A lively account of the capital’s evolution from southern backwater to world center during the blood-soaked Civil War.
Former Baltimore Sun reporter Furgurson continues his series of closely observed Civil War histories (Not War But Murder: Cold Harbor 1864, 2000, etc.), charting the District of Columbia’s fortunes during the conflict. When newly elected Abraham Lincoln arrived in the capital in 1860, the city was sharply divided: “ . . . boisterous Republicans who called themselves ‘Wide-Awakes’ . . . had kept quiet until the last weeks of the presidential campaign. . . . Then, sure that history was with them, some 500 paraded openly, with a few blacks tagging along behind.” Against them were arrayed proslavery Democrats, for Washington was a decidedly southern town in geography and spirit, and “both Virginia and Maryland, the two states that enclose the capital on the Potomac, had rejected Lincoln by overwhelming margins.” When Lincoln also arrived, Furgurson writes, there were fewer than 500 federal troops in the capital, with most of the army thinly spread along the western frontier. This put the government at great risk during the inaugural days of secession—during which time Lincoln received plenty of death threats, some sounding eerily like that issued by John Wilkes Booth—and required the formation of volunteer militias. The government quickly attended to the southern leanings of the capital by requiring all officeholders to swear an oath of loyalty to the government, then declared martial law; in the exchange, the mayor of Washington was jailed for refusing to swear allegiance. The remaking of the city continued throughout the war so that, Furgurson writes, “Washington would be more than a meeting place for delegates from states with notions of their own sovereignty; Lincoln had made it the seat of a forceful central government. Henceforth the world would say that the United States is, not are, a power among nations—its name transformed by war into a singular noun.”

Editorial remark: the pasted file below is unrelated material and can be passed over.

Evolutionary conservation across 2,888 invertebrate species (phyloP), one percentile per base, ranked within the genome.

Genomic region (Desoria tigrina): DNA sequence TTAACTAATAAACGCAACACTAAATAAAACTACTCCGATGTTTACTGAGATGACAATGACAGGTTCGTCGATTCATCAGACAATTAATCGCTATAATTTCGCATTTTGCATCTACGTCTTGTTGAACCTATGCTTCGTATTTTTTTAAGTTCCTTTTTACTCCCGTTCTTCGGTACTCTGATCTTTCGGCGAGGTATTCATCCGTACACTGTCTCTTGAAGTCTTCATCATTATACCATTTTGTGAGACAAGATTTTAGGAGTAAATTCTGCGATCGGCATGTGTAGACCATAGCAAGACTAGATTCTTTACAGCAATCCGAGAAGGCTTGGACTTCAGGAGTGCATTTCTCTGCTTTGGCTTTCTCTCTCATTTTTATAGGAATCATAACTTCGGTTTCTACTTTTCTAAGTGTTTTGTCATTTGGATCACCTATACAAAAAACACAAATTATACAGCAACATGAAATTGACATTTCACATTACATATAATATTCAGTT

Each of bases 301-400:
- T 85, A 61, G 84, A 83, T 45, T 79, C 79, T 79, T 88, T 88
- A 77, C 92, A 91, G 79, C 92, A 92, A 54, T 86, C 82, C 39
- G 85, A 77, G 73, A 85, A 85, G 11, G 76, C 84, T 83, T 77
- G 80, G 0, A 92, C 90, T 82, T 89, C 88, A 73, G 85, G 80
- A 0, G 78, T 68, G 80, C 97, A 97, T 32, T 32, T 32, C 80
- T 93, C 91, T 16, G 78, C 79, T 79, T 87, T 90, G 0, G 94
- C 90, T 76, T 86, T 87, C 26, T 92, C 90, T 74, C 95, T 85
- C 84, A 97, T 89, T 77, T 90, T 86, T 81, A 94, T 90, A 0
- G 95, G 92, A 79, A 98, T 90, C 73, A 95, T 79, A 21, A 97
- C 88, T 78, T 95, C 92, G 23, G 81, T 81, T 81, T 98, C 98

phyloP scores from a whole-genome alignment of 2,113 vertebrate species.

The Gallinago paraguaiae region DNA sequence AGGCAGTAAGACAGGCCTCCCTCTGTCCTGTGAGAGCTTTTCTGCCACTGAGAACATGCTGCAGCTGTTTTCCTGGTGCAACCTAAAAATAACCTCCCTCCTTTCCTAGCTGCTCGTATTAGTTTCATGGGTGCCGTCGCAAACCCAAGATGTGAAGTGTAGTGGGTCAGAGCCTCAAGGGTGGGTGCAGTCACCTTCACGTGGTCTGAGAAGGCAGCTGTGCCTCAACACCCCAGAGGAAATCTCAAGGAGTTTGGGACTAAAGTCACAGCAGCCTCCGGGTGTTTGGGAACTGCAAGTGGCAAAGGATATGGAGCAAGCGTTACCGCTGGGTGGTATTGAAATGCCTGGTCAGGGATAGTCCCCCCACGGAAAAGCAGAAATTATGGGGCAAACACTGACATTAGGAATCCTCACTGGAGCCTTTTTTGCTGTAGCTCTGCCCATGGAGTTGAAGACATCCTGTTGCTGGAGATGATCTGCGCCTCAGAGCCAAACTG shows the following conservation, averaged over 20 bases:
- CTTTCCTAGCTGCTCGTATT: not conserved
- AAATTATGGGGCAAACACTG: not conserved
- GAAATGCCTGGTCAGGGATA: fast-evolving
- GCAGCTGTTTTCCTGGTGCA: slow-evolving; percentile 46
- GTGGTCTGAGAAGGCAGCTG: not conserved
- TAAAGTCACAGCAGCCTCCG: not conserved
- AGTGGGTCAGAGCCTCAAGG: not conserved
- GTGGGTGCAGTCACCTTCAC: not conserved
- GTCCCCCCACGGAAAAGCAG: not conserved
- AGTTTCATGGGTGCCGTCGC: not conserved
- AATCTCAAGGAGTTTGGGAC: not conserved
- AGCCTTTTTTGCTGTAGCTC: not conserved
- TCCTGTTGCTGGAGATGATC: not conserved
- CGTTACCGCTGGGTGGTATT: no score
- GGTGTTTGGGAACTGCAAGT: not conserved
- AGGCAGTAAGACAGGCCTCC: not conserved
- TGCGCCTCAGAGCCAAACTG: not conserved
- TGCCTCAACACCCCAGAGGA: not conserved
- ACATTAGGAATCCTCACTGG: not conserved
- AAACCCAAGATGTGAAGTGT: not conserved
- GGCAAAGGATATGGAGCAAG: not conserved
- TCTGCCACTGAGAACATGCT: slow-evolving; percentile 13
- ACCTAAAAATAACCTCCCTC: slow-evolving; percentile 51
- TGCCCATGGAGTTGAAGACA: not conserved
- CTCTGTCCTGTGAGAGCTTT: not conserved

Pure pleasure for Civil War buffs.